June 08, 2022
The power of difference and the urgency of belonging
Katasha Harley, Bravely’s Chief People Officer, recently kicked off a webinar called “The Power of Difference & The Urgency of Belonging” with this powerful statement:
“Belonging starts with a feeling.”
In our corporate day-to-day, we tend to talk around feelings likely out of fear that we’re crossing some personal-work boundary. But, a shift is afoot: Employees and leaders alike are starting to acknowledge the power of feelings- both the impact of negative feelings that employees might harbor and the positive feelings of connection and belonging. When we talk about DEIB (Diversity, Equity, Inclusion and Belonging) it’s natural to use language like “soft skills” to describe compassion, empathy, and belonging. However, these soft skills are really the backbone of thriving company culture that embraces belonging and inclusion.
Tap into the power of difference
There is an enormous amount of data that shows that diverse workplaces support higher levels of productivity, performance and interconnectedness among a team. We know that culturally diverse social groups are more innovative and productive than homogeneous groups. It takes all types to create robust teams with different skills. We’re big fans of embracing the culture add over the culture fit. According to Katherine W. Phillips, Ph.D., Professor of Leadership and Ethics Management at Columbia Business School,
“Diversity is not only about bringing different perspectives to the table. Simply adding social diversity to a group makes people believe that differences of perspective might exist among them and that belief makes people change their behavior.”
Consider these steps, from McKinsey & Company:
- Systematic, business-led approach to inclusion and diversity:
- Increase diverse representation, particularly in leadership and critical roles
- Strengthen leadership and accountability for delivering on I&D goals
- Bold steps to strengthen inclusion:
- Enable equality of opportunity through fairness and transparency
- Promote openness, tackling bias and discrimination
- Foster belonging through support for multivariate diversity
[Read more about culture adds vs. culture fits here: “Cultural outliers will be key to your innovation in the new world of work.”]
Seeking out intersectional data is foundational
Don’t overcomplicate the process of increasing a strong sense of belonging on your team. Start by simply asking your employees if they feel they belong at work. HR leaders can get a good sense if this area of their culture is thriving or suffering based on employee’s responses. People who feel they belong at their workplace will generally talk about feeling safe to speak up with ideas or with constructive feedback.
It’s essential upon taking this kind of pulse-read to consider the differences in your employee population. What makes one person feel they belong may be different than another. For example, it’s not a coincidence that many women of color don’t want to return to the office. One study found that only 3% of Black knowledge workers wanted to return to full-time on-site work, as opposed to 21% of white peers. Open racism and sexism are astonishingly omnipresent in today’s workplaces: 81% of women of color in our study of tech said they experienced at least some racism while 90% said the same for sexism.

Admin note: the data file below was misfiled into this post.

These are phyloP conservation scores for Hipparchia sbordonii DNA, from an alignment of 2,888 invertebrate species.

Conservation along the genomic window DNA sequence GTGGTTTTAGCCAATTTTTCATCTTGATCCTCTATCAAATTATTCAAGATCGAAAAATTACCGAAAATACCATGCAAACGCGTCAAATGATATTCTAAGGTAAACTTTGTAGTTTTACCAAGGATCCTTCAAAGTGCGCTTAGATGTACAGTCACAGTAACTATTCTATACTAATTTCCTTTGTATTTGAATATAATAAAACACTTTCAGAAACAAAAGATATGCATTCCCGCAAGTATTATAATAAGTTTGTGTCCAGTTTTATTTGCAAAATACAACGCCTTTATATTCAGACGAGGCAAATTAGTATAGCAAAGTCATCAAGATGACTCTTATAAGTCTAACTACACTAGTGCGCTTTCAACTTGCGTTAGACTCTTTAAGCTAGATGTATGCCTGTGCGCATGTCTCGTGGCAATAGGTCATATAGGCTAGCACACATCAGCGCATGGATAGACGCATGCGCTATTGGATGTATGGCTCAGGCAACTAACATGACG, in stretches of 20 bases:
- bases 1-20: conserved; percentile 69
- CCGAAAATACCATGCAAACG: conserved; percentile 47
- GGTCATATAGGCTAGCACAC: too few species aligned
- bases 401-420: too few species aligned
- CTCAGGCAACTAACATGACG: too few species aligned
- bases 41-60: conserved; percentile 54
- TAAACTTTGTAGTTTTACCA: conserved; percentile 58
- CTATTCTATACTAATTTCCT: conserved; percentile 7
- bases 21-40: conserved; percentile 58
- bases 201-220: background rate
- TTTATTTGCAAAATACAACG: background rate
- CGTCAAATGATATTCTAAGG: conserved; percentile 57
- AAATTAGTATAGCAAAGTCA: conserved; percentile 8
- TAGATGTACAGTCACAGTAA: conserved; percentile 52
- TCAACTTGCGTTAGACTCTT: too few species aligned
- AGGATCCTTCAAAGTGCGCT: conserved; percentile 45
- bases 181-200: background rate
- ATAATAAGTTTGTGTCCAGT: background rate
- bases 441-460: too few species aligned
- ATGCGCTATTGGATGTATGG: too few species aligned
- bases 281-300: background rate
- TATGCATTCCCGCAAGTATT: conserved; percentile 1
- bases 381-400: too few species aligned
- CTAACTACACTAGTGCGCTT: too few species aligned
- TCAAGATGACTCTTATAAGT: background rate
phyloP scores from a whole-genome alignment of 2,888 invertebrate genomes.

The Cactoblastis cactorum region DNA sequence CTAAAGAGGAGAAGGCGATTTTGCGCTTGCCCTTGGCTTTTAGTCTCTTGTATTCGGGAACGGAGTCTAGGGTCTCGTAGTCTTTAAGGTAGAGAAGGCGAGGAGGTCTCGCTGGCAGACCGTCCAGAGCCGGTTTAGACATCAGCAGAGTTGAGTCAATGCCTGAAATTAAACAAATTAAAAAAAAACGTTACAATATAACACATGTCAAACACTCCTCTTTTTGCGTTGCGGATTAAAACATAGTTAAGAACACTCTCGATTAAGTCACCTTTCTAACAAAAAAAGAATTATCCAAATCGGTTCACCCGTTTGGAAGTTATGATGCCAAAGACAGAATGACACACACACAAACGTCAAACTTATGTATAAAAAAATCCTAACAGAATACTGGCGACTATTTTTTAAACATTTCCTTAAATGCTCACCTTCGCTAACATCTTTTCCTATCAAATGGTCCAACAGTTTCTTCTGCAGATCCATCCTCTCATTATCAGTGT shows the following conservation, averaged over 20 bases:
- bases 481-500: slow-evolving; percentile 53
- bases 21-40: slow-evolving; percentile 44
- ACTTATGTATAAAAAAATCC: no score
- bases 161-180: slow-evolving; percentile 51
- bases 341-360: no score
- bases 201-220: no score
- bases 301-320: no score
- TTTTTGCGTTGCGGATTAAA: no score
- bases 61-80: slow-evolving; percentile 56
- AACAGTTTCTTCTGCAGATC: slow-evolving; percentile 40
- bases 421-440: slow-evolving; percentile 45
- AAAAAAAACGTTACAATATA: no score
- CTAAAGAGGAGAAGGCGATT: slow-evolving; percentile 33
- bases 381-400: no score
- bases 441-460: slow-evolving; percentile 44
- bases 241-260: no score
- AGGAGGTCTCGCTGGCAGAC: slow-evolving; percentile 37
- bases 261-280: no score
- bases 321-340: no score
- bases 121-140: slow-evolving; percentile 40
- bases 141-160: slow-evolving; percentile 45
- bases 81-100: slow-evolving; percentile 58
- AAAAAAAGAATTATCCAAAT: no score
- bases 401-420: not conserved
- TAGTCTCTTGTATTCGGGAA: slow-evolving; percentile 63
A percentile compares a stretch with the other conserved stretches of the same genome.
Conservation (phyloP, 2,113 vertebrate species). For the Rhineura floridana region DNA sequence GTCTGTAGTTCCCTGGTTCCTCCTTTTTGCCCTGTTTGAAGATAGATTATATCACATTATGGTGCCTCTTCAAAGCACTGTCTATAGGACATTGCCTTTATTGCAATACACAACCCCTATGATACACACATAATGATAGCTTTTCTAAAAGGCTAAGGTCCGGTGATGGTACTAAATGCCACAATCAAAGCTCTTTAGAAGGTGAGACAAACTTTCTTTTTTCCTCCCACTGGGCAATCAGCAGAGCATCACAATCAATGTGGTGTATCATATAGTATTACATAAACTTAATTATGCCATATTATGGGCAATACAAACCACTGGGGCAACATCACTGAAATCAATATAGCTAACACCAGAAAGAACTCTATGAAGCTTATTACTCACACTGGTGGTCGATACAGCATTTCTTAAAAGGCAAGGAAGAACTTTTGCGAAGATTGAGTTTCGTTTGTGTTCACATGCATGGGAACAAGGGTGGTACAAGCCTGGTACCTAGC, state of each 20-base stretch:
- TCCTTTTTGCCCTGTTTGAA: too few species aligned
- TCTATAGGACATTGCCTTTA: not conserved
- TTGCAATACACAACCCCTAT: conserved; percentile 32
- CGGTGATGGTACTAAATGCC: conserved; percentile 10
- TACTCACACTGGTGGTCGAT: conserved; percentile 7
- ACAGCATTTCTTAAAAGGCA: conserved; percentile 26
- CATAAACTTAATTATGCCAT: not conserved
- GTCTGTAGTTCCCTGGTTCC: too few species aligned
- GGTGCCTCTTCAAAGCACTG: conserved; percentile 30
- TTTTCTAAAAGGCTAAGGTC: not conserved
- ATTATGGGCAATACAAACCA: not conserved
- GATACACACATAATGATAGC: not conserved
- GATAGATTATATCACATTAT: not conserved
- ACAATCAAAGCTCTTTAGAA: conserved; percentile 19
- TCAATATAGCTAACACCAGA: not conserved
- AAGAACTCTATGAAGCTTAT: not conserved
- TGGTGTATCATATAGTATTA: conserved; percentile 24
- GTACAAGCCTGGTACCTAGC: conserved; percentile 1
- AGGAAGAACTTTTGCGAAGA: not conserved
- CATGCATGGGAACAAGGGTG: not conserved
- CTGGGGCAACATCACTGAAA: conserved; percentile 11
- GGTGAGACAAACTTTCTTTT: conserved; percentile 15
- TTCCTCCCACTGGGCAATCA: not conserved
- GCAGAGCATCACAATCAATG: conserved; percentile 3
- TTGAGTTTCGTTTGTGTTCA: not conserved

Creating a culture of belonging is urgent
There has been a movement toward a more human-centric, compassionate workplace several years leading up to the pandemic. This movement has been intensified by the loneliness and isolation that many stay-home orders spurred on.
Concerning statistics (Source: Mental Health America, GlobeNewswire) show us that people at large are suffering from anxiety, depression, and hopelessness:
- Analysis of survey responses from more than 11,300 U.S. employees across 17 industries in 2021 showed 71% of respondents found it difficult to concentrate at work, compared to 65% in 2020 and 46% in 2018.
- 80% agree that the stress from work affects their relationships with friends, family, and co-workers.
- Only 40% agree that their company invests in developing supportive managers.
- 59% report that their manager cares about their personal well-being.
- 58% disagree that their manager encourages them to take off time when needed.
- 47% know what mental health services they can use when struggling with a mental health concern, but only 38% would be comfortable using their company’s services for a mental health concern.
Building a culture that values belonging for every employee starts with embedding a foundational layer of psychological safety. Highest on the priority list should be direct communication, clear expectations and creating channels for feedback. By valuing strong, authentic relationships, managers and leaders can set the tone and expectations for employees at every level. Leaders must find a way to consider the needs of their employees and be dedicated to finding solutions that satisfy business outcomes and honor employees’ time and contributions.
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